Australia cites terror, Ayodhya to caution its visitors (Second Lead)

September 29th, 2010 - 5:01 pm ICT by IANS  

Sydney/New Delhi, Sep 29 (IANS) Australia Wednesday asked its citizens to exercise a high degree of caution while travelling in India due to likely terror attacks and possible communal tension over a judgment on the land dispute in Ayodhya.

The Australian high commission in New Delhi has reissued its travel advice and cautioned against possible terror attacks, civil unrest or political tension “surrounding the verdict in the contentious Ram Janmabhoomi-Babri Masjid court case Sep 30″.

“We advise you to exercise a high degree of caution in India at this time because of the high risk of terrorist activity by militant groups. Pay close attention to your personal security at all times… Terrorist attacks could occur at any time anywhere in India with little or no warning,” it said.

The advisory comes ahead of Thursday’s judgment on the Ayodhya land dispute — an issue that sparked widespread communal violence in 1992 when some Hindu fanatics demolished the 16th century mosque constructed near what they believe to be the birthplace of Hindu god Lord Ram.

About the Oct 3-14 Commonwealth Games, the Australian advisory said there was “a high risk of terrorist attack in New Delhi”.

“We continue to receive reporting that terrorists plan to attack public places, including hotels and tourist locations, in New Delhi, Mumbai and other major cities.”

“Australians in New Delhi should be aware that the Commonwealth Games will be held in a security environment where there is a high risk of terrorism.”

Steve Moneghetti, chef de mission of Australia, told reporters in New Delhi: “I am happy with the security briefings. I think there is a feeling of confidence about how the security is being conducted and addressed here at the Games.”

“The venues are secure, the (Games) Village is secure, the transport system is secure. There is risk outside it.”

Margie McDonald, a journalist with The Australian, said: “I am anxious after the advisory but not scared and will avoid visiting public places alone or walking by myself. Had I been scared, I would not have come to India. I have spoken to at least 100 Australian players and all of them are satisfied with the arrangements at the Games Village.”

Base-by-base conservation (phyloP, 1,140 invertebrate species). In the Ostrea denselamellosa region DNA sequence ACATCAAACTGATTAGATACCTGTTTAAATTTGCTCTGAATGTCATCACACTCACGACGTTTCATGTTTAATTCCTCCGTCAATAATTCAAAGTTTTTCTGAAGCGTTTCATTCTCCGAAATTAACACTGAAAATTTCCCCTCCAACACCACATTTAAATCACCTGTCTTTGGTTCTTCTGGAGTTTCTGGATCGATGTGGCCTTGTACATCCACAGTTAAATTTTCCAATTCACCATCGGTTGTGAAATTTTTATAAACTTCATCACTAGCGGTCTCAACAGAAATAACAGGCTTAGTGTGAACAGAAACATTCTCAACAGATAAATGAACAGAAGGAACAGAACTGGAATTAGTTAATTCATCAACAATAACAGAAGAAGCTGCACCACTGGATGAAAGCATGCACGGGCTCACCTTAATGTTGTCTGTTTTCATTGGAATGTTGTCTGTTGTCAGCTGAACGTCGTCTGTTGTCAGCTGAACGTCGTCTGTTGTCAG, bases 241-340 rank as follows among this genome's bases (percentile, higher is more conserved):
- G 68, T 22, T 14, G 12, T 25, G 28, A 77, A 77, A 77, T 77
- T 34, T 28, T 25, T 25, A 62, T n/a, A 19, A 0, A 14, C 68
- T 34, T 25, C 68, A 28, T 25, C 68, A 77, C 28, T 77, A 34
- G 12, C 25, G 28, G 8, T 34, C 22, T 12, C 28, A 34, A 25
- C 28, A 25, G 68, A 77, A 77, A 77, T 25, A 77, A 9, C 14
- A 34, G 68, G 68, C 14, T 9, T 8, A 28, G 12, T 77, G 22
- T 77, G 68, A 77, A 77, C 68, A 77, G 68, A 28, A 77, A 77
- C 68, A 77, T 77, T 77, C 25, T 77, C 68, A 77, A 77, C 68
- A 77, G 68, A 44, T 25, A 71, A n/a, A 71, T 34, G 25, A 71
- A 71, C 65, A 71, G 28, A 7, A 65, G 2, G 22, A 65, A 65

Lauren Mitchell, a gymnast, said: “The guns (of the security forces) are actually making me feel more comfortable.”

Australia’s fresh terror alert advises its nationals to avoid some parts of the country and leading tourist spots including the Red Fort and Baha’i temple in New Delhi.

In its updated advisory, while Jammu and Kashmir has a “do not travel” warning, the northeastern states of Assam, Nagaland, Tripura and Manipur have been clubbed under the “reconsider your need to travel” category.

The Department of Foreign Affairs and Trade website said: “Terrorists may also be planning attacks against Indian political and security interests. We also continue to receive reports about possible terrorist attacks against markets frequented by foreigners in New Delhi.”

India’s Supreme Court as well as the famed Lotus temple are all subject to possible terror attacks.

The Indian parliament and Red Fort are also on the list of places that could be terror targets along with hotels in New Delhi and Mumbai.

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